After a year full of discovering multiple scandals at Wells Fargo, starting with the fake account scandal, several Representatives came together to introduce a bill that would give the federal government more control over megabanks.
Ranking Member of the House Committee on Financial Services Maxine Waters, D-Calif., introduced The Megabank Accountability and Consequences Act Wednesday in a press conference.
Waters, an outspoken critic against Wells Fargo in recent months, explained the bill would give the Fed the ability to shut down any megabank that repeatedly harms consumers. The Consumer Financial Protection Bureau and other federal banking regulators would examine banks and report on their practices.
“There are people who have literally concluded that these megabanks are above the law,” Ranking Member of the Subcommittee on Oversight and Investigations Al Green, D-Texas, said.
Under the new bill, these bureaus would also have the authority to shut a bank down, break them up, take out a part of the bank or other solutions, Waters explained.
She answered that, under her bill, Wells Fargo would “absolutely qualify” to be shut down.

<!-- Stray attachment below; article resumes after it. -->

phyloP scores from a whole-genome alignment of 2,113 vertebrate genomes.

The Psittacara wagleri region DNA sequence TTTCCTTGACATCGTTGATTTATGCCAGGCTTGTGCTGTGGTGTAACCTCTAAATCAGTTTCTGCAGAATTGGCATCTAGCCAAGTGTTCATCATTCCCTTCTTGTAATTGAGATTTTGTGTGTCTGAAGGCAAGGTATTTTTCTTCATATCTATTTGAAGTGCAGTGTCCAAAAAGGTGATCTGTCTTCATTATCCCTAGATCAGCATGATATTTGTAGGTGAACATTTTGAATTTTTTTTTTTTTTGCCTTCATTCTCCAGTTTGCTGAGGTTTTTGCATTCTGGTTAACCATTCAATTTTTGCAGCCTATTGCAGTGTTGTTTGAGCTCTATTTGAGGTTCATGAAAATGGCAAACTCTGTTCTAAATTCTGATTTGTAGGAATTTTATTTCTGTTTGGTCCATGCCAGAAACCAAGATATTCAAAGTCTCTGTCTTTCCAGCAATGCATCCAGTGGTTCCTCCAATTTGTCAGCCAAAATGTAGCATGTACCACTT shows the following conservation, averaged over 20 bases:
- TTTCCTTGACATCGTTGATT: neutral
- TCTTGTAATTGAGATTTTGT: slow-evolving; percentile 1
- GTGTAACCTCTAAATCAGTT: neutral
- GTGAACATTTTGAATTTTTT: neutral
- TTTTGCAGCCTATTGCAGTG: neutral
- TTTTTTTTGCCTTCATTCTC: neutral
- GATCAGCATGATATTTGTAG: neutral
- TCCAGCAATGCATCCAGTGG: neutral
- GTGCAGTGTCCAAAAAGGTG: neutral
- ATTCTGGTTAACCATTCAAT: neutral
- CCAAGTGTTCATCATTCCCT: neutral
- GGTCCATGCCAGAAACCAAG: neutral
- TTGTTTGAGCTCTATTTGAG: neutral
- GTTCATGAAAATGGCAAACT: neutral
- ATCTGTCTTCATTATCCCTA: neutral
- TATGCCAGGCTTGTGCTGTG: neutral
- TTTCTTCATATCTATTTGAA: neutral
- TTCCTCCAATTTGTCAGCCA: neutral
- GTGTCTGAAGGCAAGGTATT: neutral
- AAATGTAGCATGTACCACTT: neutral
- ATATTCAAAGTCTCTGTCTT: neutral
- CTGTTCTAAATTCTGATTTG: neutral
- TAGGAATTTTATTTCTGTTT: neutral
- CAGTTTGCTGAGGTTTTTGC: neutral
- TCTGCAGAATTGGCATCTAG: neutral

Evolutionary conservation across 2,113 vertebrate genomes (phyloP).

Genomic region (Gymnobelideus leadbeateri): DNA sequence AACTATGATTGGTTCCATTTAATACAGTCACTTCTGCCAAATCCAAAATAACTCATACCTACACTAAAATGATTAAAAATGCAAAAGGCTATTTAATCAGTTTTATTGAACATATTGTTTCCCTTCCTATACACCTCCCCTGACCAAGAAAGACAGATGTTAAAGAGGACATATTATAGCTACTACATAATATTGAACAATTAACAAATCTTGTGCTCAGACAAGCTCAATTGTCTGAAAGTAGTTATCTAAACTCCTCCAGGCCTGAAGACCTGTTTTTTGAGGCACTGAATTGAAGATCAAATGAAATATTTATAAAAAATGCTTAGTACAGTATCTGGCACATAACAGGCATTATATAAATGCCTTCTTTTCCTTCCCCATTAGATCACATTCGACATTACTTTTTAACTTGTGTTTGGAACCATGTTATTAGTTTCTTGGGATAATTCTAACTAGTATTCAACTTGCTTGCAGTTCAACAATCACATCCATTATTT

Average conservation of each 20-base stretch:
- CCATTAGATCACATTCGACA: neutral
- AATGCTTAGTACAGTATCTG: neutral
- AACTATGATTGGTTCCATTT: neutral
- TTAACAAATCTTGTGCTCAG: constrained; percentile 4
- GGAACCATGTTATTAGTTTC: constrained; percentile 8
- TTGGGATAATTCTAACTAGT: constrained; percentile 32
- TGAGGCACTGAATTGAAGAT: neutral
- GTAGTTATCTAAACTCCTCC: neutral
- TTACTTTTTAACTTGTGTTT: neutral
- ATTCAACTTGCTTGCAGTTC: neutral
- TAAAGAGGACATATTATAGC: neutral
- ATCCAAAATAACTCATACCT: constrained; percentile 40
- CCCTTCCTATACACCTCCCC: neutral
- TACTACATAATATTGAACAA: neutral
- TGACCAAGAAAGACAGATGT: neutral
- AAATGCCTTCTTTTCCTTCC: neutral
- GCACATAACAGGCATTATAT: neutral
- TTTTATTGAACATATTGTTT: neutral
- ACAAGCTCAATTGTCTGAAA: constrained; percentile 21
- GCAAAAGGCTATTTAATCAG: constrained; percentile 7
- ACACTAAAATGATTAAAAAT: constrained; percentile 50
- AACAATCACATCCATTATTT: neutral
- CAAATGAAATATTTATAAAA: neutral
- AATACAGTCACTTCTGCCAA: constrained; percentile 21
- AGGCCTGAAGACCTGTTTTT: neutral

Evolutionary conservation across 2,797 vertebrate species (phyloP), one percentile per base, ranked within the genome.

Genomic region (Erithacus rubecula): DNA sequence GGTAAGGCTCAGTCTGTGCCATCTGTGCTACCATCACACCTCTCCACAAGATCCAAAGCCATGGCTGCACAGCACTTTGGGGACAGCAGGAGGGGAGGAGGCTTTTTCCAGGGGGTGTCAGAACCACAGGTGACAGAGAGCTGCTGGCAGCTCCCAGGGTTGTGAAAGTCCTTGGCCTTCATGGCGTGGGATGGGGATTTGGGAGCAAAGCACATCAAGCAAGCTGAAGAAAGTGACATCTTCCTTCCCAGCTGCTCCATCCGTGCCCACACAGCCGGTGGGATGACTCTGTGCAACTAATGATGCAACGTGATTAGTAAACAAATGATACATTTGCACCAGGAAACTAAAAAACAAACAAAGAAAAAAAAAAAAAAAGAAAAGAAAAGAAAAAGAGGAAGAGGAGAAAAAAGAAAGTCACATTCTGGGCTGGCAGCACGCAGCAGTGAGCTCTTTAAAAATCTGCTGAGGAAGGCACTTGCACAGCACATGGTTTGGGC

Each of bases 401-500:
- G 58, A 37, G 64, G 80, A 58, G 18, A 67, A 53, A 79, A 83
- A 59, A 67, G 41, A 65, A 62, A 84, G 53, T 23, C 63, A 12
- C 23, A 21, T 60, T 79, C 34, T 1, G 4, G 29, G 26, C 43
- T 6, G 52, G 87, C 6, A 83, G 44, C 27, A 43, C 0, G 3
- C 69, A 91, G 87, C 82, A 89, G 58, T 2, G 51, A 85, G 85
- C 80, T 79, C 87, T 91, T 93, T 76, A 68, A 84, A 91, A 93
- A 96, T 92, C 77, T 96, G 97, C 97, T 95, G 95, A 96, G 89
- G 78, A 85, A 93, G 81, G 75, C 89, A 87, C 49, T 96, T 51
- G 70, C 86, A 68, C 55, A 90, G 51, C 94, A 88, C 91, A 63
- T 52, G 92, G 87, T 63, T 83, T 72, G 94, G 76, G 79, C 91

“As long as we believe that shutting down a bank is dangerous to our economy because of the services they provide, we will never move,” she said. “We cannot be held hostage.”
She said that banks would have the opportunity to contest claims they feel are unfair, but that ultimately, the regulators would be responsible before Congress.
“Regulators would be accountable to Congress and the American people that the megabanks are doing what they are supposed to do – serving their customers, and not ripping them off,” Waters said. “It is time we hold megabanks that have a pattern of harming consumers accountable.”
A 38-page Democratic Staff Report, released by Waters last week and prepared by the Democratic staff of the House Committee on Financial Services, claimed regulators, such as the Office of the Comptroller of the Currency, the Federal Reserve, and the Federal Deposit Insurance Corporation, failed to use their most severe tools to shut down repeat offender megabanks or otherwise hold their executives accountable.
This article was originally published by Housing Wire.